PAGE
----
the universe implies that there is someone who designed it, but whether the order
and complexity in the universe does constitute design.
The Argument from Analogy
The classic statement of the teleological argument is that of William Paley in his
Natural Theology. Paley likened the universe to a watch. Like a watch, he said,
the universe consists of many complex parts functioning in harmony towards some
useful end. In a watch the various parts are ordered such that they measure time;
in the universe, such that they support life. The two are, in this respect, similar.
This comparison forms the basis of Paley's argument for intelligent design.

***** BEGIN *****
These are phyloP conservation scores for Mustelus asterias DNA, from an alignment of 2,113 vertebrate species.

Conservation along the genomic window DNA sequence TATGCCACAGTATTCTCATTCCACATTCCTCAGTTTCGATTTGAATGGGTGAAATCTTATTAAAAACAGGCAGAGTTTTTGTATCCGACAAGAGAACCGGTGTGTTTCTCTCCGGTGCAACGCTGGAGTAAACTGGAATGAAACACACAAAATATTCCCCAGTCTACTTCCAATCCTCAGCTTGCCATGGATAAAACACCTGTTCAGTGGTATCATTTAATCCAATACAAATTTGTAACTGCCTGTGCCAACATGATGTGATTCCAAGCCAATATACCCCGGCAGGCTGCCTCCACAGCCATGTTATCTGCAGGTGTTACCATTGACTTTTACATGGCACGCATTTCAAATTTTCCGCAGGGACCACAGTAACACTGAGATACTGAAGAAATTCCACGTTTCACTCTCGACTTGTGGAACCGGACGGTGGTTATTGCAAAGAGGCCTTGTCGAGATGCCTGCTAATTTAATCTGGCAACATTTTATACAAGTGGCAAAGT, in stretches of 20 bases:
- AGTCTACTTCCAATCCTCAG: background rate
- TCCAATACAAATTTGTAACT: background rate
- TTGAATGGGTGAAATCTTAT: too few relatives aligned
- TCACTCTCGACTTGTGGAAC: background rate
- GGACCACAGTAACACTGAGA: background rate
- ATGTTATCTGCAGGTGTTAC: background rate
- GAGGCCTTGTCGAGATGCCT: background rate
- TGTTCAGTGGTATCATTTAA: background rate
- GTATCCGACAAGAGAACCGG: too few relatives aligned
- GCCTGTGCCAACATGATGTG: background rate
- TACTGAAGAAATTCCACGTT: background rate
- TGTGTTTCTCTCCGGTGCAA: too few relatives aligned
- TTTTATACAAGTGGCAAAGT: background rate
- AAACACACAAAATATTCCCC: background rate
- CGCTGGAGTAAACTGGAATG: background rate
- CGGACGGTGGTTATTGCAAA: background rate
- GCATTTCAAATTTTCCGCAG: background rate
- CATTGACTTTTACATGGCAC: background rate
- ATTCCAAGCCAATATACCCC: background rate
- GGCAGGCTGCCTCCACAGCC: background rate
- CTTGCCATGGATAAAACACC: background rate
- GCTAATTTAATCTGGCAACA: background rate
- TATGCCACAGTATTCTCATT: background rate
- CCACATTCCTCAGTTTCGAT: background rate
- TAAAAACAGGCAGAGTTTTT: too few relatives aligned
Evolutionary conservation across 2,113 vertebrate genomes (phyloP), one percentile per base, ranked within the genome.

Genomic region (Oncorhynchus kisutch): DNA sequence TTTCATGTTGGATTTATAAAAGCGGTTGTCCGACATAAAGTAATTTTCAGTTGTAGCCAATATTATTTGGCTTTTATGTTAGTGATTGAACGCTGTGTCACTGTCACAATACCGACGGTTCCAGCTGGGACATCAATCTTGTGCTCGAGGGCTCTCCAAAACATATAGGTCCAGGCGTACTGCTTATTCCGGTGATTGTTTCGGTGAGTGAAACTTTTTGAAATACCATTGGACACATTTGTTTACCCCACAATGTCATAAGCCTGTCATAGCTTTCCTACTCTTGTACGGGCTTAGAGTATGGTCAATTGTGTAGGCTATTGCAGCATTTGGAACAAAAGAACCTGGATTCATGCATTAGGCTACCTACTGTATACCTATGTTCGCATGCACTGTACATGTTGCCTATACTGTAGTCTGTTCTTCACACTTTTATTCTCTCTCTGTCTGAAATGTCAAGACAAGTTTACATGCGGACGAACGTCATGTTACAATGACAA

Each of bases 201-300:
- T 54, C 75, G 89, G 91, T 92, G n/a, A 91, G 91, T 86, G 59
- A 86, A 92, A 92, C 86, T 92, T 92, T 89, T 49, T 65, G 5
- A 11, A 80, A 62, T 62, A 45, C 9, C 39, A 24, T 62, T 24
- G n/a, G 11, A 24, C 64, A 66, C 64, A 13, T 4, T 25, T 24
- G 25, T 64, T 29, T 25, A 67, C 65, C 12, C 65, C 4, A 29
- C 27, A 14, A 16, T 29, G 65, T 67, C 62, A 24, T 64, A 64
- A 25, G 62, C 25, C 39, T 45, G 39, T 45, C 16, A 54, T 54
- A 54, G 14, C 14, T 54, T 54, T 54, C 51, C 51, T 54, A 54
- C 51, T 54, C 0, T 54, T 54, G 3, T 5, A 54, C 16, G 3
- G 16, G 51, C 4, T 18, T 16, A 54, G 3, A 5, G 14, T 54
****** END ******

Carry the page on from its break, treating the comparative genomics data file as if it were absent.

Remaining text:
In the case of a watch we take these properties to constitute evidence of design.
If we were to stumble across a watch in a natural environment, lying on a heath,
to cite Paley's example, then we would instantly know, because of its order and
complexity, that it was designed. Order and complexity are the marks of design.
If order and complexity constitute evidence of design in the case of a watch,
though, then they must also constitute evidence of design in the case of the
universe. The case of the watch thus illustrates the fact that the order and
complexity of the universe is evidence that the universe was designed. Insofar as
the universe is observed to consist of many different parts functioning in harmony

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The inference from the order and complexity of a watch to its being designed is